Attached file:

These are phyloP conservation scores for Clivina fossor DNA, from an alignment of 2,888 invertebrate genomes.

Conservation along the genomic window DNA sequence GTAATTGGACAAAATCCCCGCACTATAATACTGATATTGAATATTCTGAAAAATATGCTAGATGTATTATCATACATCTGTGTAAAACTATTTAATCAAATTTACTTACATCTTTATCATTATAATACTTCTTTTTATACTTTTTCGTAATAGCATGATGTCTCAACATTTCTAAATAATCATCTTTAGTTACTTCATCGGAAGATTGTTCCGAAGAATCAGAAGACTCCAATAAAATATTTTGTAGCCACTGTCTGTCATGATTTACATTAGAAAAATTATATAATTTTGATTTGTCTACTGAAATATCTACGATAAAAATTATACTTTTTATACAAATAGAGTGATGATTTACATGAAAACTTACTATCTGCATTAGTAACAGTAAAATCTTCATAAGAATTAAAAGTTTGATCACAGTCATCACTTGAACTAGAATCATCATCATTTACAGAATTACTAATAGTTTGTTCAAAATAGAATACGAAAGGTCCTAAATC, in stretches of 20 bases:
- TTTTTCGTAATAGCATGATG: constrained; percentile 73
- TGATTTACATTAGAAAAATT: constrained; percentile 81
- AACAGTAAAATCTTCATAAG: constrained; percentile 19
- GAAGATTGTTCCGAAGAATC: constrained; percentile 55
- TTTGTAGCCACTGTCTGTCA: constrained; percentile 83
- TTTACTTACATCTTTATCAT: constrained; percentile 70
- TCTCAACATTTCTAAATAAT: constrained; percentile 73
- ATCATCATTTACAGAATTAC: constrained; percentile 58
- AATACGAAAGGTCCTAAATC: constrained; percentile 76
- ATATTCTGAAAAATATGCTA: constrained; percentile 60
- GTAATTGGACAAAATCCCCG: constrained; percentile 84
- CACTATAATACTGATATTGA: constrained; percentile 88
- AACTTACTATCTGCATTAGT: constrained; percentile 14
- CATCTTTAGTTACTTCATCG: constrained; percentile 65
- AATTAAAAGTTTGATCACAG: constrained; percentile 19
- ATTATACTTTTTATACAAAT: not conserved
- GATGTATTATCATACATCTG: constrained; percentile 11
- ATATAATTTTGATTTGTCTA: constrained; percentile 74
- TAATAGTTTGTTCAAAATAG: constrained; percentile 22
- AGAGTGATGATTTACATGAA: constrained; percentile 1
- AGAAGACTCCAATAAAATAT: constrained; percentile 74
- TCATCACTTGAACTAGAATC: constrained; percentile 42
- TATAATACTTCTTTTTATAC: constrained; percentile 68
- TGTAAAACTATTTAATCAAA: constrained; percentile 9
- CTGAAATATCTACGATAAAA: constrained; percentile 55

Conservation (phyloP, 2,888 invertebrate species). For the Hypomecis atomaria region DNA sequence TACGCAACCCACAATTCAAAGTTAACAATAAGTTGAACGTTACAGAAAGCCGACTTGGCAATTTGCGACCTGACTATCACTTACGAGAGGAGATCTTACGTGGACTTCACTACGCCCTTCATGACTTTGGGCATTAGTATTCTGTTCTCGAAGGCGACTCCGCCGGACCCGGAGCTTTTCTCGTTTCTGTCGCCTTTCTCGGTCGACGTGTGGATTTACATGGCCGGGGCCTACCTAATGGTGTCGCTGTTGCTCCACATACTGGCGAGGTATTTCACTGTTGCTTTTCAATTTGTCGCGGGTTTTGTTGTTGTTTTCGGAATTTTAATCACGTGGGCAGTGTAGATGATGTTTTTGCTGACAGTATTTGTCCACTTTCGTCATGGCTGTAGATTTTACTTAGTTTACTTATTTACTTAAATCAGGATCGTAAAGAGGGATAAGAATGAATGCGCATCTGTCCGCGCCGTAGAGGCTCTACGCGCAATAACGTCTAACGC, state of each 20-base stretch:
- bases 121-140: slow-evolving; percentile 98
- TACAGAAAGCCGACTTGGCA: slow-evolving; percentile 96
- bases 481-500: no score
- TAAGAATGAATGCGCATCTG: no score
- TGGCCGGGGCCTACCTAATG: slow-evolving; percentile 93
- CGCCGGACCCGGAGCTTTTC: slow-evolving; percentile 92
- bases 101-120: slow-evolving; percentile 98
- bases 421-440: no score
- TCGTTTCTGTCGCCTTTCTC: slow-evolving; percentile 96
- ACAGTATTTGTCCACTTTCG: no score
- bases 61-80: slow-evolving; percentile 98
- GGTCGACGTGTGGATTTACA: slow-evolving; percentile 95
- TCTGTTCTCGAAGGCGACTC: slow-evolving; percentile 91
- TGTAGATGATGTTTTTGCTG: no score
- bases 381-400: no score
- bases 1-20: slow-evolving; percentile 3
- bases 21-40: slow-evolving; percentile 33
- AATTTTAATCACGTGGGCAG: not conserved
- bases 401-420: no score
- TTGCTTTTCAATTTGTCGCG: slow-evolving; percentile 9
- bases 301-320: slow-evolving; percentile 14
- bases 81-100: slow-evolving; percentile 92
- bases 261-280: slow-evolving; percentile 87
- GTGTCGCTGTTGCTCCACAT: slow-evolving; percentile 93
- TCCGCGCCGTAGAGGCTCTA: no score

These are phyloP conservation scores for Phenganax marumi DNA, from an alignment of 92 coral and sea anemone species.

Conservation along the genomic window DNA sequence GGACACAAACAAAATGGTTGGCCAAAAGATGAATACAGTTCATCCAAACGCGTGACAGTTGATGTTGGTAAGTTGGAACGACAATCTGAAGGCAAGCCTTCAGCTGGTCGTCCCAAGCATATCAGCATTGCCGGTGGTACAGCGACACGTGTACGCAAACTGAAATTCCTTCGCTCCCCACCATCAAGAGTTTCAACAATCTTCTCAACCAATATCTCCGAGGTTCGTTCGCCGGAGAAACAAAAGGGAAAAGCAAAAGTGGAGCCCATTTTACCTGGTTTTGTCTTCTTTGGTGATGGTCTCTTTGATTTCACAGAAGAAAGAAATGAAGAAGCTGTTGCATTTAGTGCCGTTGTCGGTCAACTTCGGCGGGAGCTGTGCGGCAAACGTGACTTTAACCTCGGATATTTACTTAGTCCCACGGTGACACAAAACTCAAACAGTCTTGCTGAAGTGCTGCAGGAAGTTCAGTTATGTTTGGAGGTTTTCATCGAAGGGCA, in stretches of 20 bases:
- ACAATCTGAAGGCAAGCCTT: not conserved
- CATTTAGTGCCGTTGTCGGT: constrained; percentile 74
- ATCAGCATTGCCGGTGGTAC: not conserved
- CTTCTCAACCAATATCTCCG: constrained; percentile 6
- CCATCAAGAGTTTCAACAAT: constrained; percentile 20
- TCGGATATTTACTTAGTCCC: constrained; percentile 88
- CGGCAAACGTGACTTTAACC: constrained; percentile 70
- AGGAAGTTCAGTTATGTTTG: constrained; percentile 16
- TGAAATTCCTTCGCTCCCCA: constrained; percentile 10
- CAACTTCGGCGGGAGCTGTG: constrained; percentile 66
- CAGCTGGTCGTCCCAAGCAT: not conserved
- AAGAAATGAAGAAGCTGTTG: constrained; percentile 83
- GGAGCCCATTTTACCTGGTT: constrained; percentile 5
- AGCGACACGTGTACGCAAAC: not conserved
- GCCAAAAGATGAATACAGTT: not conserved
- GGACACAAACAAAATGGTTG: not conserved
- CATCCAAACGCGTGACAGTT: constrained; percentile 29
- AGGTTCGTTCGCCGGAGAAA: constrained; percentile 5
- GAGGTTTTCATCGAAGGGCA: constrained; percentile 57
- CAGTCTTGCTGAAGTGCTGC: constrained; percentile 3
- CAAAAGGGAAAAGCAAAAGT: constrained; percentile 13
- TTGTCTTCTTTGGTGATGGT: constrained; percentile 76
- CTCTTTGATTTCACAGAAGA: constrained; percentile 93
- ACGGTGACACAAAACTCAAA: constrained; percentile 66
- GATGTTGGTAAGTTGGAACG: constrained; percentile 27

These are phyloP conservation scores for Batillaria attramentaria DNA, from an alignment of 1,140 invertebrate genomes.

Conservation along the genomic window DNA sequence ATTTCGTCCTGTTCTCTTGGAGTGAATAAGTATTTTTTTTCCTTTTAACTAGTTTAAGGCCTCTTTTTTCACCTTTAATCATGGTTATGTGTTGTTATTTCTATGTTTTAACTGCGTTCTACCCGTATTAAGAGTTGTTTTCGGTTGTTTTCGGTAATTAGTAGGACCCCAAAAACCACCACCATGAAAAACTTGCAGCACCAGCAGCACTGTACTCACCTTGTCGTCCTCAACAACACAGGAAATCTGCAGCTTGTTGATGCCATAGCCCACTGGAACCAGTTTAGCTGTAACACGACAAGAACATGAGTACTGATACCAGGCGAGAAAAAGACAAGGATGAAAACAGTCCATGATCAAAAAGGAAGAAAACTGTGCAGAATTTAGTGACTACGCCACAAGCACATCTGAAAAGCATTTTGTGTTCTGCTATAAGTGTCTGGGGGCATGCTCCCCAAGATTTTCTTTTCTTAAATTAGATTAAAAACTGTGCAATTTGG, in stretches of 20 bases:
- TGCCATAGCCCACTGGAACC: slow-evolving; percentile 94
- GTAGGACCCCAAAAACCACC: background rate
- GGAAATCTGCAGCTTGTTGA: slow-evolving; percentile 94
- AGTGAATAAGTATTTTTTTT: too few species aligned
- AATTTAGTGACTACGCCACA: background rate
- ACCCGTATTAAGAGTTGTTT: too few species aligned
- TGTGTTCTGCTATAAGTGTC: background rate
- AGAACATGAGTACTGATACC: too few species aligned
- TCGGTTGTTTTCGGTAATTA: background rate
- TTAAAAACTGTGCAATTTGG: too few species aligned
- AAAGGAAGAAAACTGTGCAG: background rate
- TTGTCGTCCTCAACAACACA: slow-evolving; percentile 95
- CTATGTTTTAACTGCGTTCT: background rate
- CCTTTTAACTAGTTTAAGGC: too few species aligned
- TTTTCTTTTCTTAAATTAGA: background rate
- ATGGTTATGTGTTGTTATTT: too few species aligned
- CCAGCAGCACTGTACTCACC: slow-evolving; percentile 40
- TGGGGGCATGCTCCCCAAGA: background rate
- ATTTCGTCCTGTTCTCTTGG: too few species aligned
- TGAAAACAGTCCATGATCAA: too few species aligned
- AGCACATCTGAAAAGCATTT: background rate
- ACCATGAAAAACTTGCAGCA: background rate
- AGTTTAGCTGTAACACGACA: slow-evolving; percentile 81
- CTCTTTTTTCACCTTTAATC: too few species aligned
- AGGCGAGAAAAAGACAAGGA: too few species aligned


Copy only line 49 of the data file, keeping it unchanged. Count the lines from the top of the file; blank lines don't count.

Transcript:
- bases 301-320: slow-evolving; percentile 14